Uniform, national measures should define HIV/AIDS care

August 18, 2010

To improve the quality of HIV care and treatment nationwide, 17 measures such as screening and prevention for infections and monitoring of antiretroviral therapy should be adopted uniformly, according a work group led by a Kaiser Permanente researcher.

The work group's study results appear in the current issue of Clinical .

The study shows how national quality performance measures were developed, approved by national bodies, and are being implemented, said Michael Horberg, MD, MAS, FACP, director of HIV/ for Kaiser Permanente, a research scientist at the Kaiser Permanente Division of Research, and the lead author of the study. Horberg was one of two co-chairs who led the effort and determined the measures to be included and their specifications. Kaiser Permanente is the largest private provider of HIV care in the United States.

The measures assess a wide range of care, including patient retention, screening and prevention for infections, immunization, and initiation and monitoring of antiretroviral therapy. The measures are being pilot tested and have been endorsed by the National Quality Forum, National Committee For Quality Assurance, American Medical Association, the HIV Medical Association, Infectious Disease Society of America, and Health Resources and Service Administration (Health & Human Services). "Taken together, these measures represent the most important aspects of HIV care that impact the greatest number of HIV-infected individuals in the Unites States today," Horberg said.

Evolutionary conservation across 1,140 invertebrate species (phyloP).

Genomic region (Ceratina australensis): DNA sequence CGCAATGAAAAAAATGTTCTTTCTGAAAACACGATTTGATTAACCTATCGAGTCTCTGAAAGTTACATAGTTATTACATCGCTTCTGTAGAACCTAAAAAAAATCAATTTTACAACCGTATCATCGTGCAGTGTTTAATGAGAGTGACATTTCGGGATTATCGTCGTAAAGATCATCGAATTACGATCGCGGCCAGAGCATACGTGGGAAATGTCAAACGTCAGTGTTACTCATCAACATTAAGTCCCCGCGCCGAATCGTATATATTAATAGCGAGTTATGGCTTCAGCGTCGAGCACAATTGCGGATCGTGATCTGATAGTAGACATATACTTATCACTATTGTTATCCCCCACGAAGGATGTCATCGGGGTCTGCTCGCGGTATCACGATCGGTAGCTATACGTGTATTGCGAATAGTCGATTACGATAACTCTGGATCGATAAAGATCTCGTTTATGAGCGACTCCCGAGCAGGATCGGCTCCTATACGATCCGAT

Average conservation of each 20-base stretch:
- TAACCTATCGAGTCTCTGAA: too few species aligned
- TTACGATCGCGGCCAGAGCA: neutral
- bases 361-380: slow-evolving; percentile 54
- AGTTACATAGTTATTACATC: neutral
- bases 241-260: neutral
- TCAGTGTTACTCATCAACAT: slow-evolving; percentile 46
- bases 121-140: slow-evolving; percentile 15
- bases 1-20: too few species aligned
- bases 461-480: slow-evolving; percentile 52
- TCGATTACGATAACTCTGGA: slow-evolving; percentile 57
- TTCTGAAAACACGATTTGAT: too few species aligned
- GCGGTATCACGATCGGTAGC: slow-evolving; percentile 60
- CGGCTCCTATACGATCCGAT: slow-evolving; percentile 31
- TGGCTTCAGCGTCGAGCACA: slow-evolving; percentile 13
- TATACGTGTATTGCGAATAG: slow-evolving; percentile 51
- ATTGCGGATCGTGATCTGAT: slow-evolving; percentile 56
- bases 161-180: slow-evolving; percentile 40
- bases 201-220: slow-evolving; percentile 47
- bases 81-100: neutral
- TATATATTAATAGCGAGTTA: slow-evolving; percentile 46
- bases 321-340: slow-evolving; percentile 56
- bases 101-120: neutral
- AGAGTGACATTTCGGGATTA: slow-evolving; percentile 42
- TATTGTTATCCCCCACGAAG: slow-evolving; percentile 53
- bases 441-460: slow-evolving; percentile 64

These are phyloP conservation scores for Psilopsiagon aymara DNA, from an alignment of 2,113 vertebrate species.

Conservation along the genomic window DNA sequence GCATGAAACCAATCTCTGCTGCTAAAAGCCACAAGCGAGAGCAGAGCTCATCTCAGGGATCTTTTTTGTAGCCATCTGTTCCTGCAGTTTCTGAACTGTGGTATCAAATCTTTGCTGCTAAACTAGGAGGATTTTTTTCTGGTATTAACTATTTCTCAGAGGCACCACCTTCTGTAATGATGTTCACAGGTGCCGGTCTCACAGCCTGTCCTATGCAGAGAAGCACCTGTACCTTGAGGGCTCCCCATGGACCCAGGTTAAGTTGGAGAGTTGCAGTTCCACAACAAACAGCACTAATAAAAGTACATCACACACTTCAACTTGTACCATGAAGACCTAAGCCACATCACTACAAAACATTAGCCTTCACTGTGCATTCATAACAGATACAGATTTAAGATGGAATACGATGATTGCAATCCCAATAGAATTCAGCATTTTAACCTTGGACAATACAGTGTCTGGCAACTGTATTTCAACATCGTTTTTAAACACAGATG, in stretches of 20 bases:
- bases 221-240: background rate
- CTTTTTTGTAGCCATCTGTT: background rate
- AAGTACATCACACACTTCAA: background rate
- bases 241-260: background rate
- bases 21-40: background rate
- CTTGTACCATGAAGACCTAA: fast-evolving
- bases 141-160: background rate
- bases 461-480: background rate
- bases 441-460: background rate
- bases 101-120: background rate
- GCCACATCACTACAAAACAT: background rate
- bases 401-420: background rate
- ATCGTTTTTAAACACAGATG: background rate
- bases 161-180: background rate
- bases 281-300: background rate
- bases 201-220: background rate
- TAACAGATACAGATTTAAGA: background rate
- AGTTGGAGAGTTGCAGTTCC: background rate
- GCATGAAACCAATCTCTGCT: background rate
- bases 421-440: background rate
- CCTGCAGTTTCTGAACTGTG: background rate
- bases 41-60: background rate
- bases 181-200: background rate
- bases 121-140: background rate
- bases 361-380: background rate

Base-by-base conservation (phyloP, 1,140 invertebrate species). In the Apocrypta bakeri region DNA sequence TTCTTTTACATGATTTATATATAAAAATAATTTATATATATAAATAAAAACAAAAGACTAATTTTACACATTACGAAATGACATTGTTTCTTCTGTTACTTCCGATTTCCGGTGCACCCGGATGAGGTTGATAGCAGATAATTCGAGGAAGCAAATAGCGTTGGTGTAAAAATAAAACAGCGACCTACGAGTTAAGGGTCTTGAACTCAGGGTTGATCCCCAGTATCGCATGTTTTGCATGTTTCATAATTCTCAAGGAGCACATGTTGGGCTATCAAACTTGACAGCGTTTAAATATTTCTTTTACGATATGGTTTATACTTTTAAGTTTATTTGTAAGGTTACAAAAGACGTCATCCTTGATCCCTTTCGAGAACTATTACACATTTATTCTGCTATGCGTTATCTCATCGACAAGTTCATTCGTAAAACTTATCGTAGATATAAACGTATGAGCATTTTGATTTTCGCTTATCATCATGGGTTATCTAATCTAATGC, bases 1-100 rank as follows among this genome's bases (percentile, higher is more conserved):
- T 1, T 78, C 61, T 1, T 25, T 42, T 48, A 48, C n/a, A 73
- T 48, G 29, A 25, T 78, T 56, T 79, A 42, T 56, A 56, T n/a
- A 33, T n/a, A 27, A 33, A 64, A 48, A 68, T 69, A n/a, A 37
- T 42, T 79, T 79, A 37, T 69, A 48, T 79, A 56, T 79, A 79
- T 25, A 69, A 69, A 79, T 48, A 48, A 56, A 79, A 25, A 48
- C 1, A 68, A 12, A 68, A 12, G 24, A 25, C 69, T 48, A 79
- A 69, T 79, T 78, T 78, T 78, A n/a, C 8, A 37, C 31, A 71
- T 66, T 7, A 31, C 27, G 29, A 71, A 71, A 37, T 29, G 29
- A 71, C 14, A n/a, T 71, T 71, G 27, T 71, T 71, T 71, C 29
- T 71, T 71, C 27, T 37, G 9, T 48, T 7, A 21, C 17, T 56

"HIV disease has become a complex, chronic condition. Measurement of quality of care is an essential component of successful therapy," Horberg added. "And once those measurements are made, it's important that they be used to create quality improvement programs that set and create expectations for a certain level of quality care."

Many of the measures outlined by the work group already are in place at Kaiser Permanente, which is the largest private provider of HIV care in the United States and has a large HIV registry of 17,000+ patients that's enabled Kaiser Permanente to improve its HIV management so that the mortality rate for Kaiser Permanente HIV patients is half the national average.

As noted in the study, the measures do not reflect all aspects of HIV care. Most measures related to pregnancy processes and outcomes are not included. Pediatric measures are similarly not present, although the HRSA's HIV-AIDS Bureau is developing a set of those measures.

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